On June 15th my Sado sensei (tea ceremony teacher) hosted a farewell tea ceremony in my honor. It was such a kind gesture and I was really touched when she suggested doing it.
She invited other tea ceremony students, many whom I’d met for the new year tea ceremony but of course because of the communication barrier didn’t exactly talk much to. After we were prepared with our necessary items for the evening (fukuda- red square silk cloth; sensu- miniature fan; kaishi- papers used for the sweets, youji- small knife for sweets), we all had some cold somen noodles and makizushi (which was amazing after a very hot and humid day).
Yuki, Tsuki, Hana
As we finished our meal and cleared our trays, sensei explained to us the rules of the game we were to play. She had a small collapsed origami box. Inside were small wooden tiles. The wooden tiles displayed Japanese numbers and the kanji for snow, moon and flower (雪，月、and 花 respectively). The origami box was passed around the group, each person retrieving a tile that was kept face down in front of them. Once everyone had drawn their tile, we flipped them over. If you chose the snow tile, you were the honored guest and would receive tea. If you drew the moon tile, you would get to eat one of the sweet treats that accompany tea ceremonies. If you pulled the flower tile, you had to make the tea. The rest of the numbers determined the order in which we proceeded into the tatami room and seating order.
Let the games begin
For my first tile, I drew the number 4 (四), which put me 6th in line. I was relieved to not have drawn the flower! We lined up and proceeded into the tatami room. Once seated, we placed our sensu behind us to note our original placement. The tea ceremony began, and as the initial tea maker began to prepare everything to make tea, the origami box of tiles was passed around again. I drew another number, and the tea maker declared “switch” (of course in Japanese but I can’t recall the word). Everyone moved to their new positions. The next “hana” continued preparing the tea, the next “yuki” drank and the next “tsuki” ate. And again the box was passed around. Things repeated in this way several times, and eventually I drew the hana tile, though I also had the fortune of drawing the yuki tile a couple times as well. At the end, we looked at the [mini fans] behind us to see who had moved and how far they’d gone. The final “hana” began cleaning up and when finished we all proceeded out.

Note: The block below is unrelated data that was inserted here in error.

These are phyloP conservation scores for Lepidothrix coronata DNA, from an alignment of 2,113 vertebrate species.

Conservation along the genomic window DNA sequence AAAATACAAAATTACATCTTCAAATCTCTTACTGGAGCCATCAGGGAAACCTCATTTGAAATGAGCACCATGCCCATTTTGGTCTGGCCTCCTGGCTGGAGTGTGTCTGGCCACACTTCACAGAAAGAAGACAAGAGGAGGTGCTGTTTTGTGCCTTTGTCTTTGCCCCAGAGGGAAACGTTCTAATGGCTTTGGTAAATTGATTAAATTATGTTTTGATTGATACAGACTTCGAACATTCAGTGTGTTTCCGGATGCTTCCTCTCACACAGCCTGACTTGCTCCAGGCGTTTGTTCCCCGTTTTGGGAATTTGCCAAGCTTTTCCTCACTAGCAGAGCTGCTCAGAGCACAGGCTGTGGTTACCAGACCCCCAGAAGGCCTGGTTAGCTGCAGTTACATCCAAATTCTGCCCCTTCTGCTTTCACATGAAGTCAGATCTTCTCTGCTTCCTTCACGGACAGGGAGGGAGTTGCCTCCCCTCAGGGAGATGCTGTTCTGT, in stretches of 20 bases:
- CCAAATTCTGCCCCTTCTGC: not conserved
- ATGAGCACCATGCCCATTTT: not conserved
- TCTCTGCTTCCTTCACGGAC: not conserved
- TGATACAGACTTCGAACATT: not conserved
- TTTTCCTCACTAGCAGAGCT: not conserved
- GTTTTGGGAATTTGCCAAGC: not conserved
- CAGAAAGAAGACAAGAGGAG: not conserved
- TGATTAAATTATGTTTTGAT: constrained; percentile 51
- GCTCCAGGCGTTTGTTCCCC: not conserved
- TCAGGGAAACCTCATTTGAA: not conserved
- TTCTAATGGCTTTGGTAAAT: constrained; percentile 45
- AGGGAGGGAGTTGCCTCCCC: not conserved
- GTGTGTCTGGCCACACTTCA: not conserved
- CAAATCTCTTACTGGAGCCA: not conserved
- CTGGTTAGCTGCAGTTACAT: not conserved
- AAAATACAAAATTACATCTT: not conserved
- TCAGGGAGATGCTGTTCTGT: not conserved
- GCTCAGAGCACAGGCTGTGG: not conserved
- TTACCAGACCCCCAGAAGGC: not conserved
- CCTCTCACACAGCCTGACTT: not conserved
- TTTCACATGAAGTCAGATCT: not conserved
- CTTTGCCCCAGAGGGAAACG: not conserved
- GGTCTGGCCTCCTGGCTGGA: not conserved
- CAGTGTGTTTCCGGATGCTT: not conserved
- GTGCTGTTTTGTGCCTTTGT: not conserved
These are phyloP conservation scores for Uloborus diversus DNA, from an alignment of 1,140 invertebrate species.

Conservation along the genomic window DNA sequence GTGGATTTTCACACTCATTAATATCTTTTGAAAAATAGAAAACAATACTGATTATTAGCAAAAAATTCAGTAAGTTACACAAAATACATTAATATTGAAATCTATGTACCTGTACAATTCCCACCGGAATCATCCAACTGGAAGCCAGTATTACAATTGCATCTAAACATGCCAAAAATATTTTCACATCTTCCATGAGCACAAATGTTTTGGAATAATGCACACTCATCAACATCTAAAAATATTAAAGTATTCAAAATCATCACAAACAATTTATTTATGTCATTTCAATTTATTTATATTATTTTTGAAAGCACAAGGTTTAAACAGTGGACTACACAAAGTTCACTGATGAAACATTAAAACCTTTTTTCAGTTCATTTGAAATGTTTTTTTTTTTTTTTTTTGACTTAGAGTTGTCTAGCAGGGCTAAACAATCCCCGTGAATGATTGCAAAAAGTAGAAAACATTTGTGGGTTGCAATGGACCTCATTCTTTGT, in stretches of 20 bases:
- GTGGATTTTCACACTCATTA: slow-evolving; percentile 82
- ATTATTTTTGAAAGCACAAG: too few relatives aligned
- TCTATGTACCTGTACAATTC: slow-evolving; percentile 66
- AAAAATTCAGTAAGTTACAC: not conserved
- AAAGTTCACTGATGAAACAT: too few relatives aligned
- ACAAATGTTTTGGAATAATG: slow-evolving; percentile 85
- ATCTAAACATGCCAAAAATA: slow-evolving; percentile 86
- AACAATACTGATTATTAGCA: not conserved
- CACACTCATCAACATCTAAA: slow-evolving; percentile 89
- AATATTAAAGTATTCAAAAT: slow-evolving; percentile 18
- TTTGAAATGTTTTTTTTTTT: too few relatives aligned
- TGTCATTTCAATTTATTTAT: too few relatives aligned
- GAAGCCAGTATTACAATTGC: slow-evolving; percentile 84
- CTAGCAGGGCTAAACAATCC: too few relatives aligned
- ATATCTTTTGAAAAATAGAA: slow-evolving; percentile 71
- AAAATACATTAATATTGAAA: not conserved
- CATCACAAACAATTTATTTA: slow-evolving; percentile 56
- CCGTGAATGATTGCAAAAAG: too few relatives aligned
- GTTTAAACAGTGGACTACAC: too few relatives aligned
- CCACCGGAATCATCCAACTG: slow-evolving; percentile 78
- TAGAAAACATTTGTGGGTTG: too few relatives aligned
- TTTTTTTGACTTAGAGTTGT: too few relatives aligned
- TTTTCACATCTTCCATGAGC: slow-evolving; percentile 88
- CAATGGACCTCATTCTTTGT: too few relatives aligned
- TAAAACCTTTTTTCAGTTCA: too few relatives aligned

After the game was over, tea and treats were given to everyone. We then played yet another round, this time shorter since we’d learned how things went. I was grateful to make it through my two turns as “hana” without any major mess ups!
Although it was long (we were there from 5:15pm until about 8:30pm) it was incredibly enjoyable and undoubtedly a once in a lifetime experience. Even my supervisor who joins us in tea ceremony lessons had never before played the game. Of course because this was to be my farewell tea ceremony it also truly kick started my reflection on my time here and how quickly it’s coming to it’s end. Over the past month, I’ve been anxious to come home, frustrated with some aspects of the culture, and just feeling ready to move on to the next chapter of my life. This is an inevitable aspect of my journey- I know this is once in a lifetime and I will cherish these memories and experiences for my entire life. But that doesn’t mean that over the course of a year immersed in a different country and culture that I won’t have moments of being tired of it, of missing familiarity and comforts from home. And I’ve been fairly deep in that lately. But these moments, the experiences, the kick-in-the-butt reminders of how much I’ve been able to experience and learn and “touch Japanese culture”, are worth all the ups and downs of culture shock and the struggle of homesickness. Days like this one remind me how fortunate I am.
Thanks so much for stopping by! Get home safe 😉
**The image used for this post is from a wonderful resource on Japanese Tea Ceremony, japanese-tea-ceremony.net. Click the link for more information on this wonderful practice!